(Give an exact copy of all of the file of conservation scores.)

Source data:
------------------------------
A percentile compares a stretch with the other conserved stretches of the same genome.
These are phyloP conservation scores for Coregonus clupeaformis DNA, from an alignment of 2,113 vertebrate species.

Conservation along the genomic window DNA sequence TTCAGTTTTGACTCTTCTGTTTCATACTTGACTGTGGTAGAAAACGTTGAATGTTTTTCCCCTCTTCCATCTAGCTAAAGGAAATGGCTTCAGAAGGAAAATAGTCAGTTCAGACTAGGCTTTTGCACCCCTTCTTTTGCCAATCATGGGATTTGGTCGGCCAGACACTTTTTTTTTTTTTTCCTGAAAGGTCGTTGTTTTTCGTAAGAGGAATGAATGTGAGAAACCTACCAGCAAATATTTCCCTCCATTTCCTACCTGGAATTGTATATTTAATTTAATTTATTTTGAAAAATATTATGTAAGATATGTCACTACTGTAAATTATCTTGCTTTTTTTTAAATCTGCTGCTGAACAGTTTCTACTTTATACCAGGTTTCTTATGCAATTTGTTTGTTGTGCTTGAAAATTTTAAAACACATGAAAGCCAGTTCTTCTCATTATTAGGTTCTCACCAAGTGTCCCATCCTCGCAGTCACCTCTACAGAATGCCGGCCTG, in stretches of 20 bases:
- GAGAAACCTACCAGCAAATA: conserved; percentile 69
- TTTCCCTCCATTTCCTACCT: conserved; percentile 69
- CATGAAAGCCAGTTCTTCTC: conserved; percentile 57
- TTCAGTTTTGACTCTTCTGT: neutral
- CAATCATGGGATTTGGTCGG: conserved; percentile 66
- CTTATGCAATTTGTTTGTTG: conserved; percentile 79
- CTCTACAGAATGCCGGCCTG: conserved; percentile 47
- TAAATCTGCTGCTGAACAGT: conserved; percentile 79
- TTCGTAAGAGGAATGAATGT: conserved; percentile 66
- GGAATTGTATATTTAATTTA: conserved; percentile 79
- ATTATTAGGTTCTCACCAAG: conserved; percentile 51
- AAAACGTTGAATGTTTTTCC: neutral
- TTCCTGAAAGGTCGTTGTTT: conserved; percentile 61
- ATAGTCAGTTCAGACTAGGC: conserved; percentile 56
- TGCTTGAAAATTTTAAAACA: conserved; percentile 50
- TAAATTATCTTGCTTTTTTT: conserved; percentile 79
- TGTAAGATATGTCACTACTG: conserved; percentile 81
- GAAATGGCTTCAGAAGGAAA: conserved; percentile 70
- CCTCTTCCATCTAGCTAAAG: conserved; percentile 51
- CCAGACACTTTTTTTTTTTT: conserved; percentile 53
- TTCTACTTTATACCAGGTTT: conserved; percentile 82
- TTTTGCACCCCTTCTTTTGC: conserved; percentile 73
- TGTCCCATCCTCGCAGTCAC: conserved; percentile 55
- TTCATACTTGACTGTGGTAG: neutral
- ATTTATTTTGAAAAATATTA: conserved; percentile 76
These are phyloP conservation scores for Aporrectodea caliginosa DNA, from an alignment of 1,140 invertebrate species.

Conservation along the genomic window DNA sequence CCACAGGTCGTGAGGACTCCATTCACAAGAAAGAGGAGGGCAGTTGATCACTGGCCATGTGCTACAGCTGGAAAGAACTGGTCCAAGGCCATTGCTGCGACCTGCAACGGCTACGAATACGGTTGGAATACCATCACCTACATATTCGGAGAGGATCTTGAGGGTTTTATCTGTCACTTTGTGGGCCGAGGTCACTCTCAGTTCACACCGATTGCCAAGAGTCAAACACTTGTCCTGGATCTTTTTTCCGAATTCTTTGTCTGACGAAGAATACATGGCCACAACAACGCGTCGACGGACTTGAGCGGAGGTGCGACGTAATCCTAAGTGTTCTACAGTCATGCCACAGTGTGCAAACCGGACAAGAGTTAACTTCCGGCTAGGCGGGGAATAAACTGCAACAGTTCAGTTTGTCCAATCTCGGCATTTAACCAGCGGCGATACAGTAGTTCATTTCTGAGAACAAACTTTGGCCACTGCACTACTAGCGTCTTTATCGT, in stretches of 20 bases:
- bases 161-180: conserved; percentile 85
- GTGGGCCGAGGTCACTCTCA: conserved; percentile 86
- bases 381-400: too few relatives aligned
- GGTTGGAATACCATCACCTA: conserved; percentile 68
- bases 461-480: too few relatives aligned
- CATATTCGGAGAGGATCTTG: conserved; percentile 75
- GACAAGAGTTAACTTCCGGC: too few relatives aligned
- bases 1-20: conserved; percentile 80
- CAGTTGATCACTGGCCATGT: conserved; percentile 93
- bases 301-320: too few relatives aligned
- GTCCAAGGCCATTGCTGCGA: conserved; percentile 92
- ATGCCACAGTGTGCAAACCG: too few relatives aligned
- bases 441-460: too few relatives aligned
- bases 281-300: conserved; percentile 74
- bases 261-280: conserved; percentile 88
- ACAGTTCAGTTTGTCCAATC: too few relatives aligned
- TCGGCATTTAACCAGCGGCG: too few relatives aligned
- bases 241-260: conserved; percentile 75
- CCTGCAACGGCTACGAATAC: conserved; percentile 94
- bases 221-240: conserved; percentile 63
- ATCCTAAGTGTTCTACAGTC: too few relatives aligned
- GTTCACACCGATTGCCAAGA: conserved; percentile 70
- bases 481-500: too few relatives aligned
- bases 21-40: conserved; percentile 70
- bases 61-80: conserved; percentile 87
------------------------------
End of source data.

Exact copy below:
A percentile compares a stretch with the other conserved stretches of the same genome.
These are phyloP conservation scores for Coregonus clupeaformis DNA, from an alignment of 2,113 vertebrate species.

Conservation along the genomic window DNA sequence TTCAGTTTTGACTCTTCTGTTTCATACTTGACTGTGGTAGAAAACGTTGAATGTTTTTCCCCTCTTCCATCTAGCTAAAGGAAATGGCTTCAGAAGGAAAATAGTCAGTTCAGACTAGGCTTTTGCACCCCTTCTTTTGCCAATCATGGGATTTGGTCGGCCAGACACTTTTTTTTTTTTTTCCTGAAAGGTCGTTGTTTTTCGTAAGAGGAATGAATGTGAGAAACCTACCAGCAAATATTTCCCTCCATTTCCTACCTGGAATTGTATATTTAATTTAATTTATTTTGAAAAATATTATGTAAGATATGTCACTACTGTAAATTATCTTGCTTTTTTTTAAATCTGCTGCTGAACAGTTTCTACTTTATACCAGGTTTCTTATGCAATTTGTTTGTTGTGCTTGAAAATTTTAAAACACATGAAAGCCAGTTCTTCTCATTATTAGGTTCTCACCAAGTGTCCCATCCTCGCAGTCACCTCTACAGAATGCCGGCCTG, in stretches of 20 bases:
- GAGAAACCTACCAGCAAATA: conserved; percentile 69
- TTTCCCTCCATTTCCTACCT: conserved; percentile 69
- CATGAAAGCCAGTTCTTCTC: conserved; percentile 57
- TTCAGTTTTGACTCTTCTGT: neutral
- CAATCATGGGATTTGGTCGG: conserved; percentile 66
- CTTATGCAATTTGTTTGTTG: conserved; percentile 79
- CTCTACAGAATGCCGGCCTG: conserved; percentile 47
- TAAATCTGCTGCTGAACAGT: conserved; percentile 79
- TTCGTAAGAGGAATGAATGT: conserved; percentile 66
- GGAATTGTATATTTAATTTA: conserved; percentile 79
- ATTATTAGGTTCTCACCAAG: conserved; percentile 51
- AAAACGTTGAATGTTTTTCC: neutral
- TTCCTGAAAGGTCGTTGTTT: conserved; percentile 61
- ATAGTCAGTTCAGACTAGGC: conserved; percentile 56
- TGCTTGAAAATTTTAAAACA: conserved; percentile 50
- TAAATTATCTTGCTTTTTTT: conserved; percentile 79
- TGTAAGATATGTCACTACTG: conserved; percentile 81
- GAAATGGCTTCAGAAGGAAA: conserved; percentile 70
- CCTCTTCCATCTAGCTAAAG: conserved; percentile 51
- CCAGACACTTTTTTTTTTTT: conserved; percentile 53
- TTCTACTTTATACCAGGTTT: conserved; percentile 82
- TTTTGCACCCCTTCTTTTGC: conserved; percentile 73
- TGTCCCATCCTCGCAGTCAC: conserved; percentile 55
- TTCATACTTGACTGTGGTAG: neutral
- ATTTATTTTGAAAAATATTA: conserved; percentile 76
These are phyloP conservation scores for Aporrectodea caliginosa DNA, from an alignment of 1,140 invertebrate species.

Conservation along the genomic window DNA sequence CCACAGGTCGTGAGGACTCCATTCACAAGAAAGAGGAGGGCAGTTGATCACTGGCCATGTGCTACAGCTGGAAAGAACTGGTCCAAGGCCATTGCTGCGACCTGCAACGGCTACGAATACGGTTGGAATACCATCACCTACATATTCGGAGAGGATCTTGAGGGTTTTATCTGTCACTTTGTGGGCCGAGGTCACTCTCAGTTCACACCGATTGCCAAGAGTCAAACACTTGTCCTGGATCTTTTTTCCGAATTCTTTGTCTGACGAAGAATACATGGCCACAACAACGCGTCGACGGACTTGAGCGGAGGTGCGACGTAATCCTAAGTGTTCTACAGTCATGCCACAGTGTGCAAACCGGACAAGAGTTAACTTCCGGCTAGGCGGGGAATAAACTGCAACAGTTCAGTTTGTCCAATCTCGGCATTTAACCAGCGGCGATACAGTAGTTCATTTCTGAGAACAAACTTTGGCCACTGCACTACTAGCGTCTTTATCGT, in stretches of 20 bases:
- bases 161-180: conserved; percentile 85
- GTGGGCCGAGGTCACTCTCA: conserved; percentile 86
- bases 381-400: too few relatives aligned
- GGTTGGAATACCATCACCTA: conserved; percentile 68
- bases 461-480: too few relatives aligned
- CATATTCGGAGAGGATCTTG: conserved; percentile 75
- GACAAGAGTTAACTTCCGGC: too few relatives aligned
- bases 1-20: conserved; percentile 80
- CAGTTGATCACTGGCCATGT: conserved; percentile 93
- bases 301-320: too few relatives aligned
- GTCCAAGGCCATTGCTGCGA: conserved; percentile 92
- ATGCCACAGTGTGCAAACCG: too few relatives aligned
- bases 441-460: too few relatives aligned
- bases 281-300: conserved; percentile 74
- bases 261-280: conserved; percentile 88
- ACAGTTCAGTTTGTCCAATC: too few relatives aligned
- TCGGCATTTAACCAGCGGCG: too few relatives aligned
- bases 241-260: conserved; percentile 75
- CCTGCAACGGCTACGAATAC: conserved; percentile 94
- bases 221-240: conserved; percentile 63
- ATCCTAAGTGTTCTACAGTC: too few relatives aligned
- GTTCACACCGATTGCCAAGA: conserved; percentile 70
- bases 481-500: too few relatives aligned
- bases 21-40: conserved; percentile 70
- bases 61-80: conserved; percentile 87